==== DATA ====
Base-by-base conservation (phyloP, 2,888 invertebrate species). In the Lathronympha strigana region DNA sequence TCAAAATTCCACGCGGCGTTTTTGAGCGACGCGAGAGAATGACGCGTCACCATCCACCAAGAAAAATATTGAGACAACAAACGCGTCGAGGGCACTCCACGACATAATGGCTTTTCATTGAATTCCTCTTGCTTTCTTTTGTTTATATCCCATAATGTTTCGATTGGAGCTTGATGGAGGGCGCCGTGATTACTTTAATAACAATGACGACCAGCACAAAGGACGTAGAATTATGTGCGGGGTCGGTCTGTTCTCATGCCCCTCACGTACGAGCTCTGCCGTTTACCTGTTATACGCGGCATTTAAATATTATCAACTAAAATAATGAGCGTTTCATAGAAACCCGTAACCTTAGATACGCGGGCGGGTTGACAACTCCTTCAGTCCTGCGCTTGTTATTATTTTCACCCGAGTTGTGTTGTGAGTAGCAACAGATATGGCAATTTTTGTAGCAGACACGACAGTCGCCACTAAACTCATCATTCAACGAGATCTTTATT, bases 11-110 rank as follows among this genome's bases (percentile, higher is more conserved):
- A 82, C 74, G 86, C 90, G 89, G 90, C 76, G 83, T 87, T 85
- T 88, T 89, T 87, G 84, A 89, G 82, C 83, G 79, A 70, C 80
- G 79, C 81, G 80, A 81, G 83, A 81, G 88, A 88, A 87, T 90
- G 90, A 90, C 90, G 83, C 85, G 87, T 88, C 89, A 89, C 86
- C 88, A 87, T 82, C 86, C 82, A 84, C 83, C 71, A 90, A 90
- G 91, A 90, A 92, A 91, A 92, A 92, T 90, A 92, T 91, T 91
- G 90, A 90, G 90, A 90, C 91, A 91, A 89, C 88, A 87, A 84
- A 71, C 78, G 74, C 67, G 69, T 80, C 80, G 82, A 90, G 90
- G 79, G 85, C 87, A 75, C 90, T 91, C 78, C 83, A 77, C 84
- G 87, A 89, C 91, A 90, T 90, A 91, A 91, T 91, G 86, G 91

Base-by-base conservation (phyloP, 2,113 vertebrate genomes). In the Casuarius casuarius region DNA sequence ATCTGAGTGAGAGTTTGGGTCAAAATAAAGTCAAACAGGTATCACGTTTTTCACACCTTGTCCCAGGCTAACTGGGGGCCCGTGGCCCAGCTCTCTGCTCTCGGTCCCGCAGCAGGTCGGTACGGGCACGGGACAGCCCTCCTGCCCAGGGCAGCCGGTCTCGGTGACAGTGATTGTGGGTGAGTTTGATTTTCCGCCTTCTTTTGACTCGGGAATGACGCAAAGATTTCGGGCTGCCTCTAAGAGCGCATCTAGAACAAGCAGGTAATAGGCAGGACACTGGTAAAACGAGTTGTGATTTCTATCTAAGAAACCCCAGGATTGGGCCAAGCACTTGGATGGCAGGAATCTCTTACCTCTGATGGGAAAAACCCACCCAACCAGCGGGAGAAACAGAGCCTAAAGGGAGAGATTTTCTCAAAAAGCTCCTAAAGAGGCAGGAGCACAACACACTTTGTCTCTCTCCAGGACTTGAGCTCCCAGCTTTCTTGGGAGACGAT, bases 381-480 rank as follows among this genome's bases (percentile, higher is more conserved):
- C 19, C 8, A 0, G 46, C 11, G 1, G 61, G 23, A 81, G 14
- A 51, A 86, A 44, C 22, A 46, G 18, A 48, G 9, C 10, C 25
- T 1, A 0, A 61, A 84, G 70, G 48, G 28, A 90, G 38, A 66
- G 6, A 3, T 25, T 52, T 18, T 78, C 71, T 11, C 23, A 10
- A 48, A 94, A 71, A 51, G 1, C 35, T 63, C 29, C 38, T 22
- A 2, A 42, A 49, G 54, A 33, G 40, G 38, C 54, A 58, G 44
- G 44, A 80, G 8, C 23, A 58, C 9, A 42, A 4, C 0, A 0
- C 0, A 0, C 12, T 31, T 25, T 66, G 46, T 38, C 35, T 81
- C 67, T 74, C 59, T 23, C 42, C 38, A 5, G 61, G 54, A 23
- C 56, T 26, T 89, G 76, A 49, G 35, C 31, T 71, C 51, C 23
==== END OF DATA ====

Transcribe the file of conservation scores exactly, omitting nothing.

Base-by-base conservation (phyloP, 2,888 invertebrate species). In the Lathronympha strigana region DNA sequence TCAAAATTCCACGCGGCGTTTTTGAGCGACGCGAGAGAATGACGCGTCACCATCCACCAAGAAAAATATTGAGACAACAAACGCGTCGAGGGCACTCCACGACATAATGGCTTTTCATTGAATTCCTCTTGCTTTCTTTTGTTTATATCCCATAATGTTTCGATTGGAGCTTGATGGAGGGCGCCGTGATTACTTTAATAACAATGACGACCAGCACAAAGGACGTAGAATTATGTGCGGGGTCGGTCTGTTCTCATGCCCCTCACGTACGAGCTCTGCCGTTTACCTGTTATACGCGGCATTTAAATATTATCAACTAAAATAATGAGCGTTTCATAGAAACCCGTAACCTTAGATACGCGGGCGGGTTGACAACTCCTTCAGTCCTGCGCTTGTTATTATTTTCACCCGAGTTGTGTTGTGAGTAGCAACAGATATGGCAATTTTTGTAGCAGACACGACAGTCGCCACTAAACTCATCATTCAACGAGATCTTTATT, bases 11-110 rank as follows among this genome's bases (percentile, higher is more conserved):
- A 82, C 74, G 86, C 90, G 89, G 90, C 76, G 83, T 87, T 85
- T 88, T 89, T 87, G 84, A 89, G 82, C 83, G 79, A 70, C 80
- G 79, C 81, G 80, A 81, G 83, A 81, G 88, A 88, A 87, T 90
- G 90, A 90, C 90, G 83, C 85, G 87, T 88, C 89, A 89, C 86
- C 88, A 87, T 82, C 86, C 82, A 84, C 83, C 71, A 90, A 90
- G 91, A 90, A 92, A 91, A 92, A 92, T 90, A 92, T 91, T 91
- G 90, A 90, G 90, A 90, C 91, A 91, A 89, C 88, A 87, A 84
- A 71, C 78, G 74, C 67, G 69, T 80, C 80, G 82, A 90, G 90
- G 79, G 85, C 87, A 75, C 90, T 91, C 78, C 83, A 77, C 84
- G 87, A 89, C 91, A 90, T 90, A 91, A 91, T 91, G 86, G 91

Base-by-base conservation (phyloP, 2,113 vertebrate genomes). In the Casuarius casuarius region DNA sequence ATCTGAGTGAGAGTTTGGGTCAAAATAAAGTCAAACAGGTATCACGTTTTTCACACCTTGTCCCAGGCTAACTGGGGGCCCGTGGCCCAGCTCTCTGCTCTCGGTCCCGCAGCAGGTCGGTACGGGCACGGGACAGCCCTCCTGCCCAGGGCAGCCGGTCTCGGTGACAGTGATTGTGGGTGAGTTTGATTTTCCGCCTTCTTTTGACTCGGGAATGACGCAAAGATTTCGGGCTGCCTCTAAGAGCGCATCTAGAACAAGCAGGTAATAGGCAGGACACTGGTAAAACGAGTTGTGATTTCTATCTAAGAAACCCCAGGATTGGGCCAAGCACTTGGATGGCAGGAATCTCTTACCTCTGATGGGAAAAACCCACCCAACCAGCGGGAGAAACAGAGCCTAAAGGGAGAGATTTTCTCAAAAAGCTCCTAAAGAGGCAGGAGCACAACACACTTTGTCTCTCTCCAGGACTTGAGCTCCCAGCTTTCTTGGGAGACGAT, bases 381-480 rank as follows among this genome's bases (percentile, higher is more conserved):
- C 19, C 8, A 0, G 46, C 11, G 1, G 61, G 23, A 81, G 14
- A 51, A 86, A 44, C 22, A 46, G 18, A 48, G 9, C 10, C 25
- T 1, A 0, A 61, A 84, G 70, G 48, G 28, A 90, G 38, A 66
- G 6, A 3, T 25, T 52, T 18, T 78, C 71, T 11, C 23, A 10
- A 48, A 94, A 71, A 51, G 1, C 35, T 63, C 29, C 38, T 22
- A 2, A 42, A 49, G 54, A 33, G 40, G 38, C 54, A 58, G 44
- G 44, A 80, G 8, C 23, A 58, C 9, A 42, A 4, C 0, A 0
- C 0, A 0, C 12, T 31, T 25, T 66, G 46, T 38, C 35, T 81
- C 67, T 74, C 59, T 23, C 42, C 38, A 5, G 61, G 54, A 23
- C 56, T 26, T 89, G 76, A 49, G 35, C 31, T 71, C 51, C 23